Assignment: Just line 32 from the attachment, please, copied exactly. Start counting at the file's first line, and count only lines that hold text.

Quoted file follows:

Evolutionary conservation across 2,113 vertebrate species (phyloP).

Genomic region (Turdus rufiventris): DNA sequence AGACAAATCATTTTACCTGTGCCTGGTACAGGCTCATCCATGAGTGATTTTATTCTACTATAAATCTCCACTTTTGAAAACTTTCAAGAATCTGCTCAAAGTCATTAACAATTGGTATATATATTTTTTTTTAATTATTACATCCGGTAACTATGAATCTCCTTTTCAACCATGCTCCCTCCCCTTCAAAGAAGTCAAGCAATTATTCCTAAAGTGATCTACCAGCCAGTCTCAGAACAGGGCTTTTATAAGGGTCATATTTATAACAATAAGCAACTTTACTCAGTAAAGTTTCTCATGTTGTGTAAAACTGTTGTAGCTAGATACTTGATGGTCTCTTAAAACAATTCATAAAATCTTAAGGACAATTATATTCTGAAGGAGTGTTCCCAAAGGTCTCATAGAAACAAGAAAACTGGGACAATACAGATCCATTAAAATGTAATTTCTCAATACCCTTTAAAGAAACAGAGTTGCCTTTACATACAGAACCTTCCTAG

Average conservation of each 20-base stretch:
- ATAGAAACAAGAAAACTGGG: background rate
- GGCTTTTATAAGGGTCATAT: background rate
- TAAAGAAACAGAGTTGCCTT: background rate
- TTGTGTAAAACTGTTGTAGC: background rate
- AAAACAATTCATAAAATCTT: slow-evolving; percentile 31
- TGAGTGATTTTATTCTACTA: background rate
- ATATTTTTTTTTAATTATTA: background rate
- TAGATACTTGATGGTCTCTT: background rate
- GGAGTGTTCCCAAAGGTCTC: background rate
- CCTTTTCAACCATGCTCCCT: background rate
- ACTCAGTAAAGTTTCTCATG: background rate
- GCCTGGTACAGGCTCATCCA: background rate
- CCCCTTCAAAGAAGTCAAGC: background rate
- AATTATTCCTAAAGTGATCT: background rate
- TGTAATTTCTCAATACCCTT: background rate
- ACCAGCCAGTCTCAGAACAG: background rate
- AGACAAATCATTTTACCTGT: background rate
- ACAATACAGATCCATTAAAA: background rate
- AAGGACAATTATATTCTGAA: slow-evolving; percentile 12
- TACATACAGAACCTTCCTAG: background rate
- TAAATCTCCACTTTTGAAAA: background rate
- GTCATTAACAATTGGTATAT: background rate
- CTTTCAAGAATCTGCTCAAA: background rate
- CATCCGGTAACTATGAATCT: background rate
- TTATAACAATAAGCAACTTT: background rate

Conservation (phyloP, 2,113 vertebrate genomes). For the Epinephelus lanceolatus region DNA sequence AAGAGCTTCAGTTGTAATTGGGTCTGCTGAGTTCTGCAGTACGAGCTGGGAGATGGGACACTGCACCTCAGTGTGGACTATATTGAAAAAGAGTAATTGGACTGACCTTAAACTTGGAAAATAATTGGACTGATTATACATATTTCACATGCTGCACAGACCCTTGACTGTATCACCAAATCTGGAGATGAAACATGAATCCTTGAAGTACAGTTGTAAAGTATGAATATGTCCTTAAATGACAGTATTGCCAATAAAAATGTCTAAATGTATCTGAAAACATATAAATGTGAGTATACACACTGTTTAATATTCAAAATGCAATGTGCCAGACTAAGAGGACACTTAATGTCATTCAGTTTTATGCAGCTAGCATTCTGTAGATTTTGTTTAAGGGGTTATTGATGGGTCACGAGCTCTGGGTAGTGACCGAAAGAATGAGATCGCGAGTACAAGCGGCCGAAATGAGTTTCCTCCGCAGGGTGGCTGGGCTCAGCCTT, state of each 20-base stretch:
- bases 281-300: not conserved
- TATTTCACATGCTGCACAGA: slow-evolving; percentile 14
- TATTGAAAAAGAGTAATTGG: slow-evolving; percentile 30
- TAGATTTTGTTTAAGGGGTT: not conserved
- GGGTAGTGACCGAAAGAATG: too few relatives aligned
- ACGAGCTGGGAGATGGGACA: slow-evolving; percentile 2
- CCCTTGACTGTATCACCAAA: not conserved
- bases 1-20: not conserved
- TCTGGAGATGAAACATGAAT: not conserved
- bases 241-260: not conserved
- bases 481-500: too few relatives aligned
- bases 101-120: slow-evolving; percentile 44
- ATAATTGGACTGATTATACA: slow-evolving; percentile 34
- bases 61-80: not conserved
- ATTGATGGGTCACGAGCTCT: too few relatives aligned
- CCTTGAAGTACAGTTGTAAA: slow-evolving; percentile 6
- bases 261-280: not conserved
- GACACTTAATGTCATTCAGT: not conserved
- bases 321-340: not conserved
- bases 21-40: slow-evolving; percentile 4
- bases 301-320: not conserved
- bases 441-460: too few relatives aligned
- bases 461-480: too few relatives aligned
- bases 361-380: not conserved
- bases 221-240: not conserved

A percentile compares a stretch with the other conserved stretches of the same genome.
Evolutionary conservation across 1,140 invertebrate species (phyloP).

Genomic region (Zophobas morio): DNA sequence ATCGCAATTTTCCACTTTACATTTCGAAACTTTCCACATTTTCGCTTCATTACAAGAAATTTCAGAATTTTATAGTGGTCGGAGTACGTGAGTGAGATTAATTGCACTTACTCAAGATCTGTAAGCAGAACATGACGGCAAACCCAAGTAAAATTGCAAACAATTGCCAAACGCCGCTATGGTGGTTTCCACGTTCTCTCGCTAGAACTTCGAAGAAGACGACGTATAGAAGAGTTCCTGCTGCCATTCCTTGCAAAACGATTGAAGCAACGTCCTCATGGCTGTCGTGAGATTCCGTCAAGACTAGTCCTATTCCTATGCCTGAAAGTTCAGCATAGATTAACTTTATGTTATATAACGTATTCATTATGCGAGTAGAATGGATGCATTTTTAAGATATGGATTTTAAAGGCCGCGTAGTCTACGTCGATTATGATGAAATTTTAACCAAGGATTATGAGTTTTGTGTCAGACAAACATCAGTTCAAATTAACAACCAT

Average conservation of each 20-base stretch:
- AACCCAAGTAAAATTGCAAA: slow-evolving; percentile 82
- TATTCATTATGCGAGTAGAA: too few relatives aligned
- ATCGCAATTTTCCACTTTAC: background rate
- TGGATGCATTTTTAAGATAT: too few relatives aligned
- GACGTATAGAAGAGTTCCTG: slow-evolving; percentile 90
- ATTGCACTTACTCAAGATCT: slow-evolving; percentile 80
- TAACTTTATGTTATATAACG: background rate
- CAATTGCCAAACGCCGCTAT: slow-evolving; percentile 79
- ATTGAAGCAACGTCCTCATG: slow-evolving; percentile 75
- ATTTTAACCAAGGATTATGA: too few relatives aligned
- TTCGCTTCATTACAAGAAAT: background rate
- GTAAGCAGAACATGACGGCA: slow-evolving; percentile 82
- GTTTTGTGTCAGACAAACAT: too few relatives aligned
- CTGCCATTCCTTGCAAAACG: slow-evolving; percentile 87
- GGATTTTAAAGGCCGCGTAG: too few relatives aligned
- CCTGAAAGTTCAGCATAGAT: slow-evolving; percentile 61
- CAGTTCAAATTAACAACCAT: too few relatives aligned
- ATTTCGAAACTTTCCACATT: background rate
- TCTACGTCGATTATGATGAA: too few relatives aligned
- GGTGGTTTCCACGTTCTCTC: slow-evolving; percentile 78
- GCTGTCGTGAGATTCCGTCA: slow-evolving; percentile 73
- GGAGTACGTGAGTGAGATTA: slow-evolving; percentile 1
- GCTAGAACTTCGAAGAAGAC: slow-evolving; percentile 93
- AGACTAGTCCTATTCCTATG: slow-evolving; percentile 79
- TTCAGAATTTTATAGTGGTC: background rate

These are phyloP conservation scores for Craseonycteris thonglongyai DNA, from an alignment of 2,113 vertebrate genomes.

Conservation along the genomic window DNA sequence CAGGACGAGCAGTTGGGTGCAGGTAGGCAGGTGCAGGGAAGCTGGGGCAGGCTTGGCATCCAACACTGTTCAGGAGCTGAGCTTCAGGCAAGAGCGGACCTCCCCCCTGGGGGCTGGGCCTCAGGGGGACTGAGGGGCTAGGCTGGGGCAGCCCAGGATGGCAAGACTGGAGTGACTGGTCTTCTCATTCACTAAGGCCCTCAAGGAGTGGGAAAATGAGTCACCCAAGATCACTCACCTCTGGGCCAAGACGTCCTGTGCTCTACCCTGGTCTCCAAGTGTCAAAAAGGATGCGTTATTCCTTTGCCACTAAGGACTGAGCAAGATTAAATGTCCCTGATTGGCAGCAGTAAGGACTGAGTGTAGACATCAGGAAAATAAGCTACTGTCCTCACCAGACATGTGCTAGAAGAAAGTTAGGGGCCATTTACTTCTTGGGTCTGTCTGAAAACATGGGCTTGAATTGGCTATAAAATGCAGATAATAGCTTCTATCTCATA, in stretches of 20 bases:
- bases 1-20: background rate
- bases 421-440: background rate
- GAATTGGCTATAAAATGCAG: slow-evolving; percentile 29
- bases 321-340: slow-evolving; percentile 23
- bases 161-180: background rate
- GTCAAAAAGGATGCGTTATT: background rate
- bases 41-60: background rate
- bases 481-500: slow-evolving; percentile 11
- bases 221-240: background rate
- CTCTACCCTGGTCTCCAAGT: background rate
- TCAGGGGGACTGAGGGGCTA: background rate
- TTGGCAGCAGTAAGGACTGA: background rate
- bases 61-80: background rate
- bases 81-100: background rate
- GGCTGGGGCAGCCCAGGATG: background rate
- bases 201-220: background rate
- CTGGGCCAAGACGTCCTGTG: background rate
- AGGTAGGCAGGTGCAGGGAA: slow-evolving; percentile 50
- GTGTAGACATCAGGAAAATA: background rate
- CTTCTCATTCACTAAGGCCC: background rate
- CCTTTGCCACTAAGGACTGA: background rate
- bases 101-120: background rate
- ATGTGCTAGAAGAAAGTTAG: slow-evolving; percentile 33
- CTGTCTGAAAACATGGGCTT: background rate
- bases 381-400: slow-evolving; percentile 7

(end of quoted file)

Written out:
- TATTGAAAAAGAGTAATTGG: slow-evolving; percentile 30